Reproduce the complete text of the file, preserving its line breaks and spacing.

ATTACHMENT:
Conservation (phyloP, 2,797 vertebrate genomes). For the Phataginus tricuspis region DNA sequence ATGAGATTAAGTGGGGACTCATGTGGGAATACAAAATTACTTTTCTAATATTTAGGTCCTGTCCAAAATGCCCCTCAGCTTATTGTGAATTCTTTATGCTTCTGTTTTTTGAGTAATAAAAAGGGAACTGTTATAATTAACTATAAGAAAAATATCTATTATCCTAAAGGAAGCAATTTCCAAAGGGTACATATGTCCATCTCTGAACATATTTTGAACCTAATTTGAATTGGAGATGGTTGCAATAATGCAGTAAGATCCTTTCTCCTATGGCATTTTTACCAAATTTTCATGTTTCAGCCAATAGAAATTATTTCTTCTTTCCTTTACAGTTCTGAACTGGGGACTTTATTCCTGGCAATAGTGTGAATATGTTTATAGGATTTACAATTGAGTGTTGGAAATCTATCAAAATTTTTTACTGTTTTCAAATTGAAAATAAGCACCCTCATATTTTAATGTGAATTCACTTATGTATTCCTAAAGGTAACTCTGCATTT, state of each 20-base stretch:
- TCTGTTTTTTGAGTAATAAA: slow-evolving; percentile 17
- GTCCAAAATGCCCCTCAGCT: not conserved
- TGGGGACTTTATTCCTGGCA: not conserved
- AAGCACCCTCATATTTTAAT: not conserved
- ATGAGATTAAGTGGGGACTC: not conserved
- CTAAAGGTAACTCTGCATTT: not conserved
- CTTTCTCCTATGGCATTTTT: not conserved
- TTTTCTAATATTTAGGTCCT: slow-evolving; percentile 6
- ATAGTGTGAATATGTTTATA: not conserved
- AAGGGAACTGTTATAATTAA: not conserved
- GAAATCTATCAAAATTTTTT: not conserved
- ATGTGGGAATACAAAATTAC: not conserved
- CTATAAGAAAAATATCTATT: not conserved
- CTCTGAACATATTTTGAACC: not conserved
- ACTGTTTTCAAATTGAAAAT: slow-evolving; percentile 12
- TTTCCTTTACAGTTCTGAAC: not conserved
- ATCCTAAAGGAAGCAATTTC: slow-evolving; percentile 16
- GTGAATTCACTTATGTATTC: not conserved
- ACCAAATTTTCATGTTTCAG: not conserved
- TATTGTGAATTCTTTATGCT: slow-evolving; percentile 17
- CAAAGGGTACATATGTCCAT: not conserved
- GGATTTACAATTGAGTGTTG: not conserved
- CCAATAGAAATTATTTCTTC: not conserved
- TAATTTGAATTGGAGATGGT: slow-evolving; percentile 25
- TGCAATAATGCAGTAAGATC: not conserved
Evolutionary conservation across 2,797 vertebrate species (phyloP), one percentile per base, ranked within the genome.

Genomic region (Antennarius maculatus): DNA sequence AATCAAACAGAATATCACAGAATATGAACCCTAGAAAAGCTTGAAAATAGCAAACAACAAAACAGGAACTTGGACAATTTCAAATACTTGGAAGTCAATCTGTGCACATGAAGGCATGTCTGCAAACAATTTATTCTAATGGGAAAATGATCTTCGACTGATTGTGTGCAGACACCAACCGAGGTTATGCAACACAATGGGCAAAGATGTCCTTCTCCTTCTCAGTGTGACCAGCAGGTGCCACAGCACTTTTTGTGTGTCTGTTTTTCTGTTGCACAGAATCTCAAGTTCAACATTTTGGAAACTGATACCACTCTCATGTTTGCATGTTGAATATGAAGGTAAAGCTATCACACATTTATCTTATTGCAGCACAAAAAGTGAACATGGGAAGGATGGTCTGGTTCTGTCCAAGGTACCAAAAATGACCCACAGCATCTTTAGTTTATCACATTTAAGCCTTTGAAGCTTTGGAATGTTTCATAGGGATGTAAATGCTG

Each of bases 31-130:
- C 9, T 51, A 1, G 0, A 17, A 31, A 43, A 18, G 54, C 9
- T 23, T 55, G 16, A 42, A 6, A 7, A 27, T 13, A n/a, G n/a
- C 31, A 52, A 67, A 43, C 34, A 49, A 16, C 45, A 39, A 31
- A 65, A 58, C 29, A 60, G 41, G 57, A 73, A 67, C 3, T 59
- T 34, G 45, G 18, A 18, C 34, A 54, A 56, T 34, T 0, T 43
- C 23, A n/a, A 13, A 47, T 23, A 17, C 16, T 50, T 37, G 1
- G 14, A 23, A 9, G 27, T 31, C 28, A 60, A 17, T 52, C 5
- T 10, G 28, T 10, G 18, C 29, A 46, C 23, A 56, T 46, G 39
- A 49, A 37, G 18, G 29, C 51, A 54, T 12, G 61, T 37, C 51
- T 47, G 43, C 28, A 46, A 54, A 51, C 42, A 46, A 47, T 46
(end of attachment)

Conservation (phyloP, 2,797 vertebrate genomes). For the Phataginus tricuspis region DNA sequence ATGAGATTAAGTGGGGACTCATGTGGGAATACAAAATTACTTTTCTAATATTTAGGTCCTGTCCAAAATGCCCCTCAGCTTATTGTGAATTCTTTATGCTTCTGTTTTTTGAGTAATAAAAAGGGAACTGTTATAATTAACTATAAGAAAAATATCTATTATCCTAAAGGAAGCAATTTCCAAAGGGTACATATGTCCATCTCTGAACATATTTTGAACCTAATTTGAATTGGAGATGGTTGCAATAATGCAGTAAGATCCTTTCTCCTATGGCATTTTTACCAAATTTTCATGTTTCAGCCAATAGAAATTATTTCTTCTTTCCTTTACAGTTCTGAACTGGGGACTTTATTCCTGGCAATAGTGTGAATATGTTTATAGGATTTACAATTGAGTGTTGGAAATCTATCAAAATTTTTTACTGTTTTCAAATTGAAAATAAGCACCCTCATATTTTAATGTGAATTCACTTATGTATTCCTAAAGGTAACTCTGCATTT, state of each 20-base stretch:
- TCTGTTTTTTGAGTAATAAA: slow-evolving; percentile 17
- GTCCAAAATGCCCCTCAGCT: not conserved
- TGGGGACTTTATTCCTGGCA: not conserved
- AAGCACCCTCATATTTTAAT: not conserved
- ATGAGATTAAGTGGGGACTC: not conserved
- CTAAAGGTAACTCTGCATTT: not conserved
- CTTTCTCCTATGGCATTTTT: not conserved
- TTTTCTAATATTTAGGTCCT: slow-evolving; percentile 6
- ATAGTGTGAATATGTTTATA: not conserved
- AAGGGAACTGTTATAATTAA: not conserved
- GAAATCTATCAAAATTTTTT: not conserved
- ATGTGGGAATACAAAATTAC: not conserved
- CTATAAGAAAAATATCTATT: not conserved
- CTCTGAACATATTTTGAACC: not conserved
- ACTGTTTTCAAATTGAAAAT: slow-evolving; percentile 12
- TTTCCTTTACAGTTCTGAAC: not conserved
- ATCCTAAAGGAAGCAATTTC: slow-evolving; percentile 16
- GTGAATTCACTTATGTATTC: not conserved
- ACCAAATTTTCATGTTTCAG: not conserved
- TATTGTGAATTCTTTATGCT: slow-evolving; percentile 17
- CAAAGGGTACATATGTCCAT: not conserved
- GGATTTACAATTGAGTGTTG: not conserved
- CCAATAGAAATTATTTCTTC: not conserved
- TAATTTGAATTGGAGATGGT: slow-evolving; percentile 25
- TGCAATAATGCAGTAAGATC: not conserved
Evolutionary conservation across 2,797 vertebrate species (phyloP), one percentile per base, ranked within the genome.

Genomic region (Antennarius maculatus): DNA sequence AATCAAACAGAATATCACAGAATATGAACCCTAGAAAAGCTTGAAAATAGCAAACAACAAAACAGGAACTTGGACAATTTCAAATACTTGGAAGTCAATCTGTGCACATGAAGGCATGTCTGCAAACAATTTATTCTAATGGGAAAATGATCTTCGACTGATTGTGTGCAGACACCAACCGAGGTTATGCAACACAATGGGCAAAGATGTCCTTCTCCTTCTCAGTGTGACCAGCAGGTGCCACAGCACTTTTTGTGTGTCTGTTTTTCTGTTGCACAGAATCTCAAGTTCAACATTTTGGAAACTGATACCACTCTCATGTTTGCATGTTGAATATGAAGGTAAAGCTATCACACATTTATCTTATTGCAGCACAAAAAGTGAACATGGGAAGGATGGTCTGGTTCTGTCCAAGGTACCAAAAATGACCCACAGCATCTTTAGTTTATCACATTTAAGCCTTTGAAGCTTTGGAATGTTTCATAGGGATGTAAATGCTG

Each of bases 31-130:
- C 9, T 51, A 1, G 0, A 17, A 31, A 43, A 18, G 54, C 9
- T 23, T 55, G 16, A 42, A 6, A 7, A 27, T 13, A n/a, G n/a
- C 31, A 52, A 67, A 43, C 34, A 49, A 16, C 45, A 39, A 31
- A 65, A 58, C 29, A 60, G 41, G 57, A 73, A 67, C 3, T 59
- T 34, G 45, G 18, A 18, C 34, A 54, A 56, T 34, T 0, T 43
- C 23, A n/a, A 13, A 47, T 23, A 17, C 16, T 50, T 37, G 1
- G 14, A 23, A 9, G 27, T 31, C 28, A 60, A 17, T 52, C 5
- T 10, G 28, T 10, G 18, C 29, A 46, C 23, A 56, T 46, G 39
- A 49, A 37, G 18, G 29, C 51, A 54, T 12, G 61, T 37, C 51
- T 47, G 43, C 28, A 46, A 54, A 51, C 42, A 46, A 47, T 46